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2006 Third Down Efficiency

Brian at mgoblog was kind enough to post the third down data from every I-A school again this season. And it's all in a handy graphical format. I'm going to take a look at the NC State offense here, but you can find a lot more at mgoblog (2005 numbers, and defensive numbers as well). While you're over there, take a look at UNC's weird third down efficiency graph. The Heels were well below the national average in 3rd-and-less-than-5 and well above it in 3rd-and-everything-else.

I'm going to start with the Wolfpack's third down efficiency graph; here's a brief explanation from Brian:
First: Third down efficiency. The thick line in the center is the NCAA average (e.g., approximately 68% of third and ones were converted last year). There is a second line that represents an individual team's third down efficiency. Where there is a gap between the lines that gap is filled in with either red or green depending on whether it is "good" or "bad". Being above the line is good for offenses--you convert more often. Being above the line is bad for defenses--you are converted upon more often. You want to see a lot of green in these graphs.

(click images below for larger versions)

















NC State converted 3rd-and-shorts at a rate higher than the national average, but that's it. We sit below the average at every other distance, and we especially struggled to convert in the 8-11 yard range. Even so, we showed some definite improvement over 2005. We were 6-of-16 on 3rd-and-1 last season (a conversion percentage that was waaay below average), 13-of-16 from that same distance this year (well above average). I don't have a good explanation for that. Better play calling? Improvements to the offensive line's technique?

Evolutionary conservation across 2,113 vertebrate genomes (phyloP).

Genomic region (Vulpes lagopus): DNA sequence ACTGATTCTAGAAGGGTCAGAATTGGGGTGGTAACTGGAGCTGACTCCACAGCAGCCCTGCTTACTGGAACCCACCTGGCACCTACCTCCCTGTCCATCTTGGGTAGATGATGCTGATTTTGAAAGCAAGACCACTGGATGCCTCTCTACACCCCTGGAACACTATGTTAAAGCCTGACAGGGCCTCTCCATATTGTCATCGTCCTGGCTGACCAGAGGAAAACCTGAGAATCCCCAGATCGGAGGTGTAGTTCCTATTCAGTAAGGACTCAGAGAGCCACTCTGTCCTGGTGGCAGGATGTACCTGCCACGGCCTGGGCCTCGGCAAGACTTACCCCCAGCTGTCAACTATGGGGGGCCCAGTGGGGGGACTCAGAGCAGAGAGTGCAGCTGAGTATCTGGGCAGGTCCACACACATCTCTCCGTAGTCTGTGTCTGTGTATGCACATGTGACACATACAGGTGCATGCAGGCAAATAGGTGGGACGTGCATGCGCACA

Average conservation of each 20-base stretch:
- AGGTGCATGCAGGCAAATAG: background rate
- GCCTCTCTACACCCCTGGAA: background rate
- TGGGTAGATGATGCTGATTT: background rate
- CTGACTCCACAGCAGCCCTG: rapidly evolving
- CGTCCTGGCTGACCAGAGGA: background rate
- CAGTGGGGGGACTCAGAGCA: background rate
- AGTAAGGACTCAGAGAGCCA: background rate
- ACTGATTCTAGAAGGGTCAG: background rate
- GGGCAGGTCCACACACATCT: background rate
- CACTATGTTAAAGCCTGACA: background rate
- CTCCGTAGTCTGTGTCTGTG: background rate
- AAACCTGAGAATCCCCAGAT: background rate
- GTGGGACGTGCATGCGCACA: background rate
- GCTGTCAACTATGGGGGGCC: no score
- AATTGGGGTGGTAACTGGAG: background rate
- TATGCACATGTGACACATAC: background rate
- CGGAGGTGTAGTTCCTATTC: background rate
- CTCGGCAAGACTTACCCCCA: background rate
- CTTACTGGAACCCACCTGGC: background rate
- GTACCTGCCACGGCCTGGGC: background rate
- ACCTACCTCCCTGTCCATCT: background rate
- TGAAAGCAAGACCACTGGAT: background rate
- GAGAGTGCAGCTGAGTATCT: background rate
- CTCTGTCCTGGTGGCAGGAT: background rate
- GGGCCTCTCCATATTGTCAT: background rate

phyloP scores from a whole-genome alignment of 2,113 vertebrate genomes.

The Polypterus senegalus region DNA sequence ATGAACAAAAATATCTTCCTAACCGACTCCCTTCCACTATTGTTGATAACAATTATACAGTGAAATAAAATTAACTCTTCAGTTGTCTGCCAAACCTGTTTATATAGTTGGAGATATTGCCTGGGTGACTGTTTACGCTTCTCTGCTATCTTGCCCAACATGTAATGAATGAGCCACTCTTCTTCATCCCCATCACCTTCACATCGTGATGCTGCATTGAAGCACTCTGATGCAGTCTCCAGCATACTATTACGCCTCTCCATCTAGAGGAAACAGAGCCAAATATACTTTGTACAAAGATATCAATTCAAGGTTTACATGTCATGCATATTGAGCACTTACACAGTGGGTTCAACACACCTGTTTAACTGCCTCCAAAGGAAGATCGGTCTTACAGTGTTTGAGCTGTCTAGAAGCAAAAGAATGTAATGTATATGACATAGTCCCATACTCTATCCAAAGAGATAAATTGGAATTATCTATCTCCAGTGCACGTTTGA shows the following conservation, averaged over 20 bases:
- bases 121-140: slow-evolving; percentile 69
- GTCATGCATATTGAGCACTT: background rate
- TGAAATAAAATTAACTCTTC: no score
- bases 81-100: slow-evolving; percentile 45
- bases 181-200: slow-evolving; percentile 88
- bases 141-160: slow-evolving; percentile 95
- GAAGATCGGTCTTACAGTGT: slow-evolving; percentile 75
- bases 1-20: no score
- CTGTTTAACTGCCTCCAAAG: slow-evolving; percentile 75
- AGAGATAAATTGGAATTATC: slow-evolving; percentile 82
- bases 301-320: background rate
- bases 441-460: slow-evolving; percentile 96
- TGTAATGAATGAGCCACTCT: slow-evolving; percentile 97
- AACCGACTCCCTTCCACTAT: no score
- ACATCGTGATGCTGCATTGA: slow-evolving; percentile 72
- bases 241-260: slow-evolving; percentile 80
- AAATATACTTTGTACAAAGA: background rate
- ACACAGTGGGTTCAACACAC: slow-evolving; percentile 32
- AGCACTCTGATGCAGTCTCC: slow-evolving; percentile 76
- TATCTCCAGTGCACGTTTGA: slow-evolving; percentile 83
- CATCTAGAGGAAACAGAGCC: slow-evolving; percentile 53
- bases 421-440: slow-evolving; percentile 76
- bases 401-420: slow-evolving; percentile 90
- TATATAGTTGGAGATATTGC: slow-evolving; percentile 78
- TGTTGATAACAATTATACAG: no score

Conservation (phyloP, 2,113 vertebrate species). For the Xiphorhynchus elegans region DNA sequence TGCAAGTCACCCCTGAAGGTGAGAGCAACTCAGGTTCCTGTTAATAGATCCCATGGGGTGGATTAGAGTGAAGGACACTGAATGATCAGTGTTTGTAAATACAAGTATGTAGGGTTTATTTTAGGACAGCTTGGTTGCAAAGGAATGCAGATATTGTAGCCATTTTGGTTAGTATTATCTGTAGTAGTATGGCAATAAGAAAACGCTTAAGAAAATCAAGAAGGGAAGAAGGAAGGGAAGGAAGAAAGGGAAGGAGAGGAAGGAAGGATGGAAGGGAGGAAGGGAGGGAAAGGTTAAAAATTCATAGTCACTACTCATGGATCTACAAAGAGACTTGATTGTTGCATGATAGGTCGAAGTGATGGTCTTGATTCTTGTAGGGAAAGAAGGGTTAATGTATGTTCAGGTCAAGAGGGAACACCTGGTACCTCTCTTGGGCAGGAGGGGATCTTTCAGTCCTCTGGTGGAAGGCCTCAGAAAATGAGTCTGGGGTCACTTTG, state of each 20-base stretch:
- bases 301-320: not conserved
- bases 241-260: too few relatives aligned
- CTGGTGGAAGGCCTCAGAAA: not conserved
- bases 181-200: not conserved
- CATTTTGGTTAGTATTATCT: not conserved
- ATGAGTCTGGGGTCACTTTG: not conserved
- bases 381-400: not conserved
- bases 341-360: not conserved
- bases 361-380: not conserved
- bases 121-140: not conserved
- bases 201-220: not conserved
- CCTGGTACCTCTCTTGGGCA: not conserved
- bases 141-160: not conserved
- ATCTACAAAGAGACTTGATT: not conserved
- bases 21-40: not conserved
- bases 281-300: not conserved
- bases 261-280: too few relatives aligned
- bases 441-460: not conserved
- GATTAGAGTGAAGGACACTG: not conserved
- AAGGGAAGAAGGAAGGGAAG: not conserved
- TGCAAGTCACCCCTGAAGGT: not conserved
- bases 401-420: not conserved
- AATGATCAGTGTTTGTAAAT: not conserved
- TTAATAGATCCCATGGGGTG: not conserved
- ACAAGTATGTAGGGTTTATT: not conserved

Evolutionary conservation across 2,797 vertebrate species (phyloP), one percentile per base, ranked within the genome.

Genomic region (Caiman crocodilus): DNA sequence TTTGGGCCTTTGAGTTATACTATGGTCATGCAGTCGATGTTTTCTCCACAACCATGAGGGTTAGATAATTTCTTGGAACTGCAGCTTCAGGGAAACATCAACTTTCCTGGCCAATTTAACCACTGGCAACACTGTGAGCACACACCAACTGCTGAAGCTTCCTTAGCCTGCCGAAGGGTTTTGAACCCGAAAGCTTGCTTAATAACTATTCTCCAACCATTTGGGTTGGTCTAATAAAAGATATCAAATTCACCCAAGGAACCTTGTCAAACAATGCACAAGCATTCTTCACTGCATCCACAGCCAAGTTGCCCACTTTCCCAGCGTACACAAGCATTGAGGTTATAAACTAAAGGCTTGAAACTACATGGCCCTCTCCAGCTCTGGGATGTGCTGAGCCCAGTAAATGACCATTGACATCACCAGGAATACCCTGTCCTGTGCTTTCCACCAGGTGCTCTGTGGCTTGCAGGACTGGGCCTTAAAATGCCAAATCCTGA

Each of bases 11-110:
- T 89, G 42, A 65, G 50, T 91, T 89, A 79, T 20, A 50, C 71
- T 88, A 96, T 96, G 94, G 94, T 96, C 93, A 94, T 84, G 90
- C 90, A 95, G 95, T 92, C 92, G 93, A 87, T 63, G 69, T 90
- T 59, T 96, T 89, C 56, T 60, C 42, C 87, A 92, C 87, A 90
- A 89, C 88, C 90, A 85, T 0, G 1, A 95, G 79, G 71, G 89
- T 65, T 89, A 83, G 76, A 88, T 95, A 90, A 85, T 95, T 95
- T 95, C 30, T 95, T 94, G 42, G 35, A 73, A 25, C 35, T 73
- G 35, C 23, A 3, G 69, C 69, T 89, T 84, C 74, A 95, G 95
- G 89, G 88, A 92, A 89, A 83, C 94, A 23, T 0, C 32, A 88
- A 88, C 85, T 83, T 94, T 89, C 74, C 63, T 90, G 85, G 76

Next up is third down distance. This graph illustrates what percentage of NC State's third downs occurred at the various distances listed on the x-axis. The green and red don't indicate "good" or "bad," just above or below average.

















In 2005, State's offense had more third downs between 5-10 yards than average and fewer third downs between 1-5 yards than average. In 2006, that basically flip-flopped, with the offense getting a lot more third down opportunities between one and five yards. In particular, a whole bunch of 3rd-and-5s.

One reason for the change in third down distribution between 2005 and 2006 is probably play selection: we threw the ball on first down 49.2% of the time in '05, 59.6% of the time in '06.

This last graph displays the raw numbers. You can see, for example, that the Wolfpack had 19 3rd-and-5s: